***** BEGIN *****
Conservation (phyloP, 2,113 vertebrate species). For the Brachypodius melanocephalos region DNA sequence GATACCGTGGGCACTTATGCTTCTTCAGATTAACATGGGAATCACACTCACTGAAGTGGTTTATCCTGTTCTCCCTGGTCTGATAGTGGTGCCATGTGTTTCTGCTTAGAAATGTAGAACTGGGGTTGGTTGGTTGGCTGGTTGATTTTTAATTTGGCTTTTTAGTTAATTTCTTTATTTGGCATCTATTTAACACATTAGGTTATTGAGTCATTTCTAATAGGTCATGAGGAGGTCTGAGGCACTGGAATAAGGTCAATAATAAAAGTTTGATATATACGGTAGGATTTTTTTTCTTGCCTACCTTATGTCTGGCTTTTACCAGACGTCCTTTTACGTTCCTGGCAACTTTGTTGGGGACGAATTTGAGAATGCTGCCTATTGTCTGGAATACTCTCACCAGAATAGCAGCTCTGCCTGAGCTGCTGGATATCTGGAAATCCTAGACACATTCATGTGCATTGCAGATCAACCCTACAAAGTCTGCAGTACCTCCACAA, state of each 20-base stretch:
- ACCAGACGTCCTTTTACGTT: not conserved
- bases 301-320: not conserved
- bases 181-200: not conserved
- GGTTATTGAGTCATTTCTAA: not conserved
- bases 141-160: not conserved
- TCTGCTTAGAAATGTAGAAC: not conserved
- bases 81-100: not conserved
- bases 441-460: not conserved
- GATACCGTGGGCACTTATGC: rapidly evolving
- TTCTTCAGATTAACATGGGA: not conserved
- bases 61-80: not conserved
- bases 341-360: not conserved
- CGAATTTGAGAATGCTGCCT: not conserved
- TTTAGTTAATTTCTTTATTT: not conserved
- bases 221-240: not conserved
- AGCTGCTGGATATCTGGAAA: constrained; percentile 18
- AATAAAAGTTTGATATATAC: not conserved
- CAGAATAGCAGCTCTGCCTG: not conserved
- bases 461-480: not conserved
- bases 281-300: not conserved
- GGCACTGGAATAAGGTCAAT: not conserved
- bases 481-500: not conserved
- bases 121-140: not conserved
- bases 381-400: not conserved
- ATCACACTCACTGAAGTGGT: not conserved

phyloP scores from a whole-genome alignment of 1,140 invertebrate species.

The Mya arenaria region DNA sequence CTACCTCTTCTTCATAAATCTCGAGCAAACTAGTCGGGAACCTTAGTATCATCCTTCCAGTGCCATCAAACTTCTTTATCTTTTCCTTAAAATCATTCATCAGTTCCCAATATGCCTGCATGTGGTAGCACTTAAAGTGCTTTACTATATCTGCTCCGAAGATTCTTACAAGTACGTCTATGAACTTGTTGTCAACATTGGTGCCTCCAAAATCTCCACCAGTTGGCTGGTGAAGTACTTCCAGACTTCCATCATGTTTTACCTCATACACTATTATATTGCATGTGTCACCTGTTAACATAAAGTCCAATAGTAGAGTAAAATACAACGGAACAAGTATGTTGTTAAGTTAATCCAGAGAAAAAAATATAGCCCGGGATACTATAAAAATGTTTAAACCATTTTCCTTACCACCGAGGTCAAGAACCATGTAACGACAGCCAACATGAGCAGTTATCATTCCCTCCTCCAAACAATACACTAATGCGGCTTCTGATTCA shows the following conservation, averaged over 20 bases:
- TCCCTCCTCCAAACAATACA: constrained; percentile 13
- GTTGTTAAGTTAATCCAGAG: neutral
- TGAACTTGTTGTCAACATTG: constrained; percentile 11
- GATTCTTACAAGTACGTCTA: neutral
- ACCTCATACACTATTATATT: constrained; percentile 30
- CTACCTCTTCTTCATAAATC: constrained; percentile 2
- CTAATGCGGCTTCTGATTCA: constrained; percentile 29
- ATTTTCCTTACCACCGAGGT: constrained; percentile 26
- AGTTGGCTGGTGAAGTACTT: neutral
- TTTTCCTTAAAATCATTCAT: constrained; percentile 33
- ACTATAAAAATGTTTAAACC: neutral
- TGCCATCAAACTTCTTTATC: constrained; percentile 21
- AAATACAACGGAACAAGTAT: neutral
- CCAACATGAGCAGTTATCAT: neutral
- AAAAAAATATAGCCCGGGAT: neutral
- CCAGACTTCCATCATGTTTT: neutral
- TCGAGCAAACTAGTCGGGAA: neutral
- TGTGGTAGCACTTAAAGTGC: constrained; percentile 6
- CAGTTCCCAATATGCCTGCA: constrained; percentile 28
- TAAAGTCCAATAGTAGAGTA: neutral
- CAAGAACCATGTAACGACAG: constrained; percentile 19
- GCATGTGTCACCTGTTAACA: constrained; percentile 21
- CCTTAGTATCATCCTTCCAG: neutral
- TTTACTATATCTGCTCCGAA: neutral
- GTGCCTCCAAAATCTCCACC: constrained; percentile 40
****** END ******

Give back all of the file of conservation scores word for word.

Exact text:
Conservation (phyloP, 2,113 vertebrate species). For the Brachypodius melanocephalos region DNA sequence GATACCGTGGGCACTTATGCTTCTTCAGATTAACATGGGAATCACACTCACTGAAGTGGTTTATCCTGTTCTCCCTGGTCTGATAGTGGTGCCATGTGTTTCTGCTTAGAAATGTAGAACTGGGGTTGGTTGGTTGGCTGGTTGATTTTTAATTTGGCTTTTTAGTTAATTTCTTTATTTGGCATCTATTTAACACATTAGGTTATTGAGTCATTTCTAATAGGTCATGAGGAGGTCTGAGGCACTGGAATAAGGTCAATAATAAAAGTTTGATATATACGGTAGGATTTTTTTTCTTGCCTACCTTATGTCTGGCTTTTACCAGACGTCCTTTTACGTTCCTGGCAACTTTGTTGGGGACGAATTTGAGAATGCTGCCTATTGTCTGGAATACTCTCACCAGAATAGCAGCTCTGCCTGAGCTGCTGGATATCTGGAAATCCTAGACACATTCATGTGCATTGCAGATCAACCCTACAAAGTCTGCAGTACCTCCACAA, state of each 20-base stretch:
- ACCAGACGTCCTTTTACGTT: not conserved
- bases 301-320: not conserved
- bases 181-200: not conserved
- GGTTATTGAGTCATTTCTAA: not conserved
- bases 141-160: not conserved
- TCTGCTTAGAAATGTAGAAC: not conserved
- bases 81-100: not conserved
- bases 441-460: not conserved
- GATACCGTGGGCACTTATGC: rapidly evolving
- TTCTTCAGATTAACATGGGA: not conserved
- bases 61-80: not conserved
- bases 341-360: not conserved
- CGAATTTGAGAATGCTGCCT: not conserved
- TTTAGTTAATTTCTTTATTT: not conserved
- bases 221-240: not conserved
- AGCTGCTGGATATCTGGAAA: constrained; percentile 18
- AATAAAAGTTTGATATATAC: not conserved
- CAGAATAGCAGCTCTGCCTG: not conserved
- bases 461-480: not conserved
- bases 281-300: not conserved
- GGCACTGGAATAAGGTCAAT: not conserved
- bases 481-500: not conserved
- bases 121-140: not conserved
- bases 381-400: not conserved
- ATCACACTCACTGAAGTGGT: not conserved

phyloP scores from a whole-genome alignment of 1,140 invertebrate species.

The Mya arenaria region DNA sequence CTACCTCTTCTTCATAAATCTCGAGCAAACTAGTCGGGAACCTTAGTATCATCCTTCCAGTGCCATCAAACTTCTTTATCTTTTCCTTAAAATCATTCATCAGTTCCCAATATGCCTGCATGTGGTAGCACTTAAAGTGCTTTACTATATCTGCTCCGAAGATTCTTACAAGTACGTCTATGAACTTGTTGTCAACATTGGTGCCTCCAAAATCTCCACCAGTTGGCTGGTGAAGTACTTCCAGACTTCCATCATGTTTTACCTCATACACTATTATATTGCATGTGTCACCTGTTAACATAAAGTCCAATAGTAGAGTAAAATACAACGGAACAAGTATGTTGTTAAGTTAATCCAGAGAAAAAAATATAGCCCGGGATACTATAAAAATGTTTAAACCATTTTCCTTACCACCGAGGTCAAGAACCATGTAACGACAGCCAACATGAGCAGTTATCATTCCCTCCTCCAAACAATACACTAATGCGGCTTCTGATTCA shows the following conservation, averaged over 20 bases:
- TCCCTCCTCCAAACAATACA: constrained; percentile 13
- GTTGTTAAGTTAATCCAGAG: neutral
- TGAACTTGTTGTCAACATTG: constrained; percentile 11
- GATTCTTACAAGTACGTCTA: neutral
- ACCTCATACACTATTATATT: constrained; percentile 30
- CTACCTCTTCTTCATAAATC: constrained; percentile 2
- CTAATGCGGCTTCTGATTCA: constrained; percentile 29
- ATTTTCCTTACCACCGAGGT: constrained; percentile 26
- AGTTGGCTGGTGAAGTACTT: neutral
- TTTTCCTTAAAATCATTCAT: constrained; percentile 33
- ACTATAAAAATGTTTAAACC: neutral
- TGCCATCAAACTTCTTTATC: constrained; percentile 21
- AAATACAACGGAACAAGTAT: neutral
- CCAACATGAGCAGTTATCAT: neutral
- AAAAAAATATAGCCCGGGAT: neutral
- CCAGACTTCCATCATGTTTT: neutral
- TCGAGCAAACTAGTCGGGAA: neutral
- TGTGGTAGCACTTAAAGTGC: constrained; percentile 6
- CAGTTCCCAATATGCCTGCA: constrained; percentile 28
- TAAAGTCCAATAGTAGAGTA: neutral
- CAAGAACCATGTAACGACAG: constrained; percentile 19
- GCATGTGTCACCTGTTAACA: constrained; percentile 21
- CCTTAGTATCATCCTTCCAG: neutral
- TTTACTATATCTGCTCCGAA: neutral
- GTGCCTCCAAAATCTCCACC: constrained; percentile 40